Don't Give Me a Reason…

June 25, 2011

The storehouse door creaked to life and then shut to in silence. It was the only door, which made it the same one Noel had secured moments before diving into the dust and dank in search of spelunking equipment. He swung round, holding his unlit lantern high.

“Who’s that?” he demanded.

Two shuffling pawsteps answered from behind the mounds of scrap and smithing goods blocking his view of the exit. He expected to hear the Abbot’s soothing tones, or Selendra’s disinterested queries. What Noel heard was the voice of his own father.

“Oi, Mabel! You seen me dressing gown?”

Noel froze, blinked. His reply was automatic.

“You’re wearin’ it, y’ dunce!”

From behind the barrels of rope and firewood Virrel appeared, and the two brothers did something they had not done together in months. They laughed.

Noel bent forward over his haunches, struggling for breath.

“You really nailed ‘im that time – that was ‘im, the ol’ kook -”

“He’s turnin’ into a right old codger, isn’t he?”

“Bleddy Hellgates, Virrel.” Noel coughed and wiped his eyes. “What’re you doin’ here?”

Virrel shrugged, a motion made awkward by whatever it was he was holding behind his back. There had been a day when the thought of that object would have stirred a menagerie of fears in Noel’s mind – a mace, a club, a knife? – but that day had passed, far back in the wintertime.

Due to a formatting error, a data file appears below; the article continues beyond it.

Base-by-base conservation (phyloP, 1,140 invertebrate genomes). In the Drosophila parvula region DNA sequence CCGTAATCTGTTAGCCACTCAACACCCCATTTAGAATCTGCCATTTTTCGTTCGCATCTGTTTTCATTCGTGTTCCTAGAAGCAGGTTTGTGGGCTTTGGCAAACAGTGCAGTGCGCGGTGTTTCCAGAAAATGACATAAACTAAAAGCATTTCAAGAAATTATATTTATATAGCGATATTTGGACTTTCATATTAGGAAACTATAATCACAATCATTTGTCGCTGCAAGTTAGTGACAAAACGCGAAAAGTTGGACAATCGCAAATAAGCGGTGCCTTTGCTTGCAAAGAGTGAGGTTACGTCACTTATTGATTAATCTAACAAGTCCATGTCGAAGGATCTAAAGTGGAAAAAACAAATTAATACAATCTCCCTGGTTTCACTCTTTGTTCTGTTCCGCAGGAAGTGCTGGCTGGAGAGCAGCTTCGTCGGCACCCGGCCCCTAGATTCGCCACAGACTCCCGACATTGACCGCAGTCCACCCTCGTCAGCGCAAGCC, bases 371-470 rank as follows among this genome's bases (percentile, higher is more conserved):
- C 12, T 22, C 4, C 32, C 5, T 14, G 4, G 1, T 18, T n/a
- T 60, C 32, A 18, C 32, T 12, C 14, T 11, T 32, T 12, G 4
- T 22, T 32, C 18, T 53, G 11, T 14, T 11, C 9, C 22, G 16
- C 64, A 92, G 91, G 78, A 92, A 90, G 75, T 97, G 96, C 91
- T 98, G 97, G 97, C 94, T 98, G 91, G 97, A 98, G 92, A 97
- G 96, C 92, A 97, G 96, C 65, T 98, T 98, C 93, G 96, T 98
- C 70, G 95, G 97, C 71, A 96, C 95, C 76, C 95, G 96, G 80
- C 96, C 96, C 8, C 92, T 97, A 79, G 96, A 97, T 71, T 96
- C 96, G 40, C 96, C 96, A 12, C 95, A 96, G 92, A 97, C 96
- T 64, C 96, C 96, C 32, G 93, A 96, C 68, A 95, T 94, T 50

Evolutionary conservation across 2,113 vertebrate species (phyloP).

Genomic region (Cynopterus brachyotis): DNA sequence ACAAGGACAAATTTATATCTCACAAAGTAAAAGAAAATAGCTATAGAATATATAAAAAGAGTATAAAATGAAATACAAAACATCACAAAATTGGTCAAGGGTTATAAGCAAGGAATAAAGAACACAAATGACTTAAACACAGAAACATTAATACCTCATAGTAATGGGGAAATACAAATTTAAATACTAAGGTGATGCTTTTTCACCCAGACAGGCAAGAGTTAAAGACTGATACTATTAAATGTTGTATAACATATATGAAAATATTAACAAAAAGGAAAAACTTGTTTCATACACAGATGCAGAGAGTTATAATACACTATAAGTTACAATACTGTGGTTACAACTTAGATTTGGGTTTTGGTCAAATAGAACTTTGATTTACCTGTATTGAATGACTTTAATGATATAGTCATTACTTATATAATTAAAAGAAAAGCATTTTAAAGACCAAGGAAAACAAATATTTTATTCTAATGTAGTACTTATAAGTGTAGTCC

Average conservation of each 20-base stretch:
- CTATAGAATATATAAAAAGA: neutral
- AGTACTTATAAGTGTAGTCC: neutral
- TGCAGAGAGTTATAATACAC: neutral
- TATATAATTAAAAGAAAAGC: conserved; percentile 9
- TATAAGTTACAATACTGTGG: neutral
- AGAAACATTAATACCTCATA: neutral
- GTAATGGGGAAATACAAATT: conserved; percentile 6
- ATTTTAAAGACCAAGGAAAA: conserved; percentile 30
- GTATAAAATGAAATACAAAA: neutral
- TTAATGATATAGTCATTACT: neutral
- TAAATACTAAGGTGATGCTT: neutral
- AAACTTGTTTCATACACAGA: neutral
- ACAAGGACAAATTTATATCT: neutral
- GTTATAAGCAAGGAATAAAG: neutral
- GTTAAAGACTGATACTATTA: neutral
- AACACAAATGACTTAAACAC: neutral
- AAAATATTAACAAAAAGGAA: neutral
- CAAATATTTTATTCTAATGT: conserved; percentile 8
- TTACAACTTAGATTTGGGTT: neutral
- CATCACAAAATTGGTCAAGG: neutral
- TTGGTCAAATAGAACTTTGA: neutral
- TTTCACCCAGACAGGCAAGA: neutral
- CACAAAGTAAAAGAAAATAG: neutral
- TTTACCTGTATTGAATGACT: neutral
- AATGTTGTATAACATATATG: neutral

“Saw you come in ‘ere from upstairs in the dorms,” said Virrel. “What’re you doin’?”

“Nobeast else saw, did they?”

Virrel made a face, the ugly one Redwall had grown accustomed to.

“I dunno, what’s that matter? What’ve you got them lanterns for, then?”

Thirty seconds earlier, Noel might have told him. But that savage expression lost him, in how often it had once foretold his own pain and humiliation.

“Listen Virrel,” said Noel. “I’m gonna be away for a while.”

“Where?”

“I dunno how long, but -”

Where? Can you get us outta here?”

Noel sighed and gazed out a murky window.

“I dunno. I guess that’s what I’m gonna figure out.”

Virrel nearly dropped whatever it was he was hiding, flailing a paw at the ropes and lantern-poles half-assembled at Noel’s footpaws.

“You can’t carry all that swag by yourself, who you goin’ with?”

“Leave off it and just trust me, will you? We’re proper stuck here now anyway, you may as well get used to it.”

“Yeah, we wouldn’t be if you’d let us leave.”

“You could’ve left on your own, gotten sliced up by whatever’s lurkin’ out there. Martin knows you said you would enough times.”

“Always bloody Martin with you – oi, it’s not so safe inside here then, is it?” Virrel hobbled a few steps back and forth, pacing like a hawk in a cage. “You know they’re sayin’ old Abbot Cartwheels did the Recorder mouse in. And now that ravin’ cook’s dead – I liked him, always good for a laugh, he is. Was.”

“I know, you bloody watch yourself around that streamdog, all right?” Noel felt his own face turn jagged and fierce. “If we find somethin’ I’ll come straight back for you. ‘Til then mind those other streamdogs as well, that Foweller’s shapin’ up to be an odd one.”

“Yeah, well, that’s fine, that. Ripple, aye, he’s more of a brother to me than you ever were.”

“Same here, I never had to bail him out o’ no jailhouse in Veil Village in the middle o’ winter.”

“I never asked you to do that, I never asked you to do nothin’ -”

“Our mum bloody well asked me -”

“Count on you to bend over backwards for her, if she can’t even get the Old Weasel to do it -”

“I’m the only beast who does owt in this family, and you’re the best example o’ that by far!”